Speier urges to modernize gas shutoff systems

Rep. Jackie Speier, D-San Mateo, took action to try and increase government oversight of natural gas pipelines.

September 27, 2010 7:04:17 PM PDT
PG&E crews got their first look inside that ruptured pipeline, as Congresswoman Jackie Speier, D-San Mateo, announced plans for tough new legislation to prevent a similar tragedy from happening again.

For the first time since the firestorm, PG&E crews got a visual look inside the pipeline. This happened after workers finished shoring up the underground opening this weekend.

They'll assess the condition of the line and make repairs to sections that may have been damaged. PG&E will also look at the pipe's valves which controlled the ruptured line.

Speier told ABC7 News after meeting with PG&E officials on Monday afternoon, that there are only two automatic shutoff valves on the transmission line infrastructure.

"It's on the part of the line that goes from Hwy 92 to Half Moon Bay. That's the only automatic valves they have in the entire system," she said.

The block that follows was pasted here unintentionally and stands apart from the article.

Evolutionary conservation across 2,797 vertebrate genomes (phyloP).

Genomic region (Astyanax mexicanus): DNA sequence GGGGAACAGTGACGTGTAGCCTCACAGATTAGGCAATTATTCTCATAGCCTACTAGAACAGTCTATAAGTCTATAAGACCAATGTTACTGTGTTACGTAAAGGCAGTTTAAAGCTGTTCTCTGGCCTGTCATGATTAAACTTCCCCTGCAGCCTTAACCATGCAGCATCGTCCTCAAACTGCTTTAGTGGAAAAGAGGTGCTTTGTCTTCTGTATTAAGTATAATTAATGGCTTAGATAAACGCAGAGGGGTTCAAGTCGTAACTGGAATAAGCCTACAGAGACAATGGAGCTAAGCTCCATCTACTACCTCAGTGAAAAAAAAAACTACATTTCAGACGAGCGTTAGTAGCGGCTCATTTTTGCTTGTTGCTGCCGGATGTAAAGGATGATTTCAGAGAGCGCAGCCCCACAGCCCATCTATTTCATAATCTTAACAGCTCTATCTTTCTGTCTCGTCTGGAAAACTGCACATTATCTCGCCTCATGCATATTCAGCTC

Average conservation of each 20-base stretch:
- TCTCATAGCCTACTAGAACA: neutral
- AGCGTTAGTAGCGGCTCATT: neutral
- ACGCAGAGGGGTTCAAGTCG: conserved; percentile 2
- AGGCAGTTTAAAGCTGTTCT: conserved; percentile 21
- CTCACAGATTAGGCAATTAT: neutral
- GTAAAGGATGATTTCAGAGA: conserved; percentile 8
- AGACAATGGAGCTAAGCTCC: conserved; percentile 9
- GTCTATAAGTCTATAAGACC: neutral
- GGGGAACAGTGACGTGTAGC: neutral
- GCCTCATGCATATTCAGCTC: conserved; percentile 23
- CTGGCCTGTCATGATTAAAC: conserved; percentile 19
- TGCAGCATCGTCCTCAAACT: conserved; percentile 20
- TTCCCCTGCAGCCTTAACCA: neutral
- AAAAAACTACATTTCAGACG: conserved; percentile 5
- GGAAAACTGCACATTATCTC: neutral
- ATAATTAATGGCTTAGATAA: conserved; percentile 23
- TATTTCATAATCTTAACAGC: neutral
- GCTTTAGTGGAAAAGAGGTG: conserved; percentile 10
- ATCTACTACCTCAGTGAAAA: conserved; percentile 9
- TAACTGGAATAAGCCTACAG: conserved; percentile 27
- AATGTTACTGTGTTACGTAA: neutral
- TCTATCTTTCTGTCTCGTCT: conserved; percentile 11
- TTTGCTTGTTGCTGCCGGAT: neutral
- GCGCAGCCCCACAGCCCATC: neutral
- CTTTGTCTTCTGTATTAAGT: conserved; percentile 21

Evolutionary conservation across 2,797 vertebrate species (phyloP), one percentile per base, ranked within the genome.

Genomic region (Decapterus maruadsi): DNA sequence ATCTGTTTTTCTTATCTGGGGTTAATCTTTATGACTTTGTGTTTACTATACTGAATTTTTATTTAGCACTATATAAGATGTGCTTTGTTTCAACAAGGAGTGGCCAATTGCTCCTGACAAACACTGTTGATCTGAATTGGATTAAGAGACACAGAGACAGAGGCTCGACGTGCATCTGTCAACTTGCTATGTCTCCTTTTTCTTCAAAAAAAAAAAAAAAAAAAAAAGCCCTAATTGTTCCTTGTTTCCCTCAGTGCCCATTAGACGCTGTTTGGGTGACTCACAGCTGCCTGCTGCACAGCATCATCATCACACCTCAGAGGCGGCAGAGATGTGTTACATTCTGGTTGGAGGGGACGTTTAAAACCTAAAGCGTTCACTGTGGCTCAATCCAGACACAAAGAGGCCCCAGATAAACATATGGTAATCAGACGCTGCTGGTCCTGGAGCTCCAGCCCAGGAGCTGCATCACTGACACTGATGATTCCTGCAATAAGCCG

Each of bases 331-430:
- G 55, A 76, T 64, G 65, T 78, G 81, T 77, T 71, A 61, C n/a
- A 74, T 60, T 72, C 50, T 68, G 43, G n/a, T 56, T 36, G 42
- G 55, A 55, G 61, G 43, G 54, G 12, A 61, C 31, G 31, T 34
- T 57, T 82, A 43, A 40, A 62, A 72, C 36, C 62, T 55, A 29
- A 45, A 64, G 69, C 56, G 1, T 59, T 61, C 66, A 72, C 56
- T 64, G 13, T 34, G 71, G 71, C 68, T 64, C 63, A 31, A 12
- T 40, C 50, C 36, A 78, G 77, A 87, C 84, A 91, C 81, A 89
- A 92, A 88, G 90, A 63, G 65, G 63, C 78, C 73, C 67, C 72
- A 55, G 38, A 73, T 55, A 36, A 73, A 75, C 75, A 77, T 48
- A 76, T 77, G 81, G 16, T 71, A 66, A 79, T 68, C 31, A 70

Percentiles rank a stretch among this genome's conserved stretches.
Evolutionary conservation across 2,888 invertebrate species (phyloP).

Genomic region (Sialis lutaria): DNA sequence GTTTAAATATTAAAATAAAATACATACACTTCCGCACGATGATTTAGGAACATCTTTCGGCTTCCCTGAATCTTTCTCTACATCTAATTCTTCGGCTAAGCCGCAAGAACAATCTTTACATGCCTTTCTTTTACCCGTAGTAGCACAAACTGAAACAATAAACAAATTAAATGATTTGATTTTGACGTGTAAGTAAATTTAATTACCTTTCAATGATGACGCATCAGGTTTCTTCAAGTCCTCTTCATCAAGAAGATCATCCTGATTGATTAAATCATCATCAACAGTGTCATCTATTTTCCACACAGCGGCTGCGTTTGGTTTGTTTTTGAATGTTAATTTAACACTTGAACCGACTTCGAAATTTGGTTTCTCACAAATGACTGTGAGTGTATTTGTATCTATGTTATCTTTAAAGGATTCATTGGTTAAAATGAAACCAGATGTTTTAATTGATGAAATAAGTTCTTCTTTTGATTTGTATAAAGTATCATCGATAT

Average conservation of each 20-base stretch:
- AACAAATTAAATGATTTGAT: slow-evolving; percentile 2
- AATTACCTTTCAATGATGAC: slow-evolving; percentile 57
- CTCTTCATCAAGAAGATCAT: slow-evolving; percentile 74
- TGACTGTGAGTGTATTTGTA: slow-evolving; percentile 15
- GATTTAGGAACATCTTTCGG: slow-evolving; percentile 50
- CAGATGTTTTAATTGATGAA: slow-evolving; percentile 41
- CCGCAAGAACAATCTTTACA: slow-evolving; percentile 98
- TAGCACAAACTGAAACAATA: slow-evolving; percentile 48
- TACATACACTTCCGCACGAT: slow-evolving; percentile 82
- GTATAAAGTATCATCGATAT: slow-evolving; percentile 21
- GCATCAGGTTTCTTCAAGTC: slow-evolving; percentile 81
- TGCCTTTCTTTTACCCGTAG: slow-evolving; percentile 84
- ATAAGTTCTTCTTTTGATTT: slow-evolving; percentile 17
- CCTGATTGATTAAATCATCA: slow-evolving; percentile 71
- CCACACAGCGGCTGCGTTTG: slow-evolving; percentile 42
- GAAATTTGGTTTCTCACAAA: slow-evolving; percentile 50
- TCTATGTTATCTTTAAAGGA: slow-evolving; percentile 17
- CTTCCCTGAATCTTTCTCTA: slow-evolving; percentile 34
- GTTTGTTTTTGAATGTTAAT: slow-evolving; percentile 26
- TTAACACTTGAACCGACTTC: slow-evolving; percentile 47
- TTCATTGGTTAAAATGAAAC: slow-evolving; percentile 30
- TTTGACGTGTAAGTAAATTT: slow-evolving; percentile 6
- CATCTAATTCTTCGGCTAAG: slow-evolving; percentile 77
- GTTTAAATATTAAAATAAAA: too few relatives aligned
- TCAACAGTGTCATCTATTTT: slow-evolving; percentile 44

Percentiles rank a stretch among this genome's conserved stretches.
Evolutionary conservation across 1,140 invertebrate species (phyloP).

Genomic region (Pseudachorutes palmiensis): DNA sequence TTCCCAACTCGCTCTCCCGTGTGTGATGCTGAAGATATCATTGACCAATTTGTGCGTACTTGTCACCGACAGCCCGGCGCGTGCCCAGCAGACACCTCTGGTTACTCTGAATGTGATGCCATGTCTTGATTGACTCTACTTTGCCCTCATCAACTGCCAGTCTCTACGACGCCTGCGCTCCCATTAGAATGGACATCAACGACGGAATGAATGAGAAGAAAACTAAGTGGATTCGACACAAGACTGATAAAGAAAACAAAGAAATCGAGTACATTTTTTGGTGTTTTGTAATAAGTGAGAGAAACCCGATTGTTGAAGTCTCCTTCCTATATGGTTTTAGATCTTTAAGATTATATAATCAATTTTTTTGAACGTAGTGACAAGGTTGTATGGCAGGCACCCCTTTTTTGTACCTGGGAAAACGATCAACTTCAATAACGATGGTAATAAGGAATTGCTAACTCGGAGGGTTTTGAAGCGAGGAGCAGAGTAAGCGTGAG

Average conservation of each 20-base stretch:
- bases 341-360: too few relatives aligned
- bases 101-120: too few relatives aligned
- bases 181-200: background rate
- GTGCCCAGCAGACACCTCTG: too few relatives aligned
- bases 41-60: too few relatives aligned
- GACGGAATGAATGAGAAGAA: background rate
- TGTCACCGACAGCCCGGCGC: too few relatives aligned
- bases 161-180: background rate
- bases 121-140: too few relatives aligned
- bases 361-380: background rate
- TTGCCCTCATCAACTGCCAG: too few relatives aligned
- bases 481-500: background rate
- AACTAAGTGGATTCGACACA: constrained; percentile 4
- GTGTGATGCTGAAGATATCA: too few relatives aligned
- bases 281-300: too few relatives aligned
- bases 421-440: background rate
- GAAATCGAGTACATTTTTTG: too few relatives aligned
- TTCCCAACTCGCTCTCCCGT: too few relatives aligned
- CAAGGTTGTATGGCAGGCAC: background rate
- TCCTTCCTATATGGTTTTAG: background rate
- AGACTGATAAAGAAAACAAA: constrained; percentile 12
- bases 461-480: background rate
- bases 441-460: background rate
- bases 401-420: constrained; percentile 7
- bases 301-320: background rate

Speier also learned there are nine remote shutoffs but she says PG&E couldn't tell her where they are.

"PG&E took one hour and 46 minutes to turn off the supply of gas," she said.

To remedy that, Speier announced she will introduce legislation to increase regulations and oversight of gas pipelines. The bill's main provision sets a deadline for utilities to install automatic or remote shut off valves on gas pipelines in high risk areas.

The Los Angeles times reported today that, "PG&E had a leak rate of 6.2 annually per 1,000 miles of high consequence or high risk area transmission pipes." That's "more than six times the average leak rate for the six largest utility operators in the country."

Jim Menard lives next to the pipeline and took pictures of the firestorm. He was shocked at the statistics.

"It's very disconcerting, all these leaks. PG&E should replace the pipes not just fix them," he said.

PG&E told ABC7 News it is reviewing the figures, adding it has a reporting procedure for leaks that may tougher than other utilities.

"So we don't yet know whether our self imposed strict standard is the same as all the other gas utilities in the country. So we want to make sure it's an apples to apples comparison,"

Speier is asking PG&E to either cap that pipeline permanently or remove it from the residential areas of San Bruno. She added that the National Transportation Safety Bureau has finally finished documenting all of the evidence that ruptured pipeline with its fractures and now comes the arduous task of testing the samples to find out what caused the explosion.


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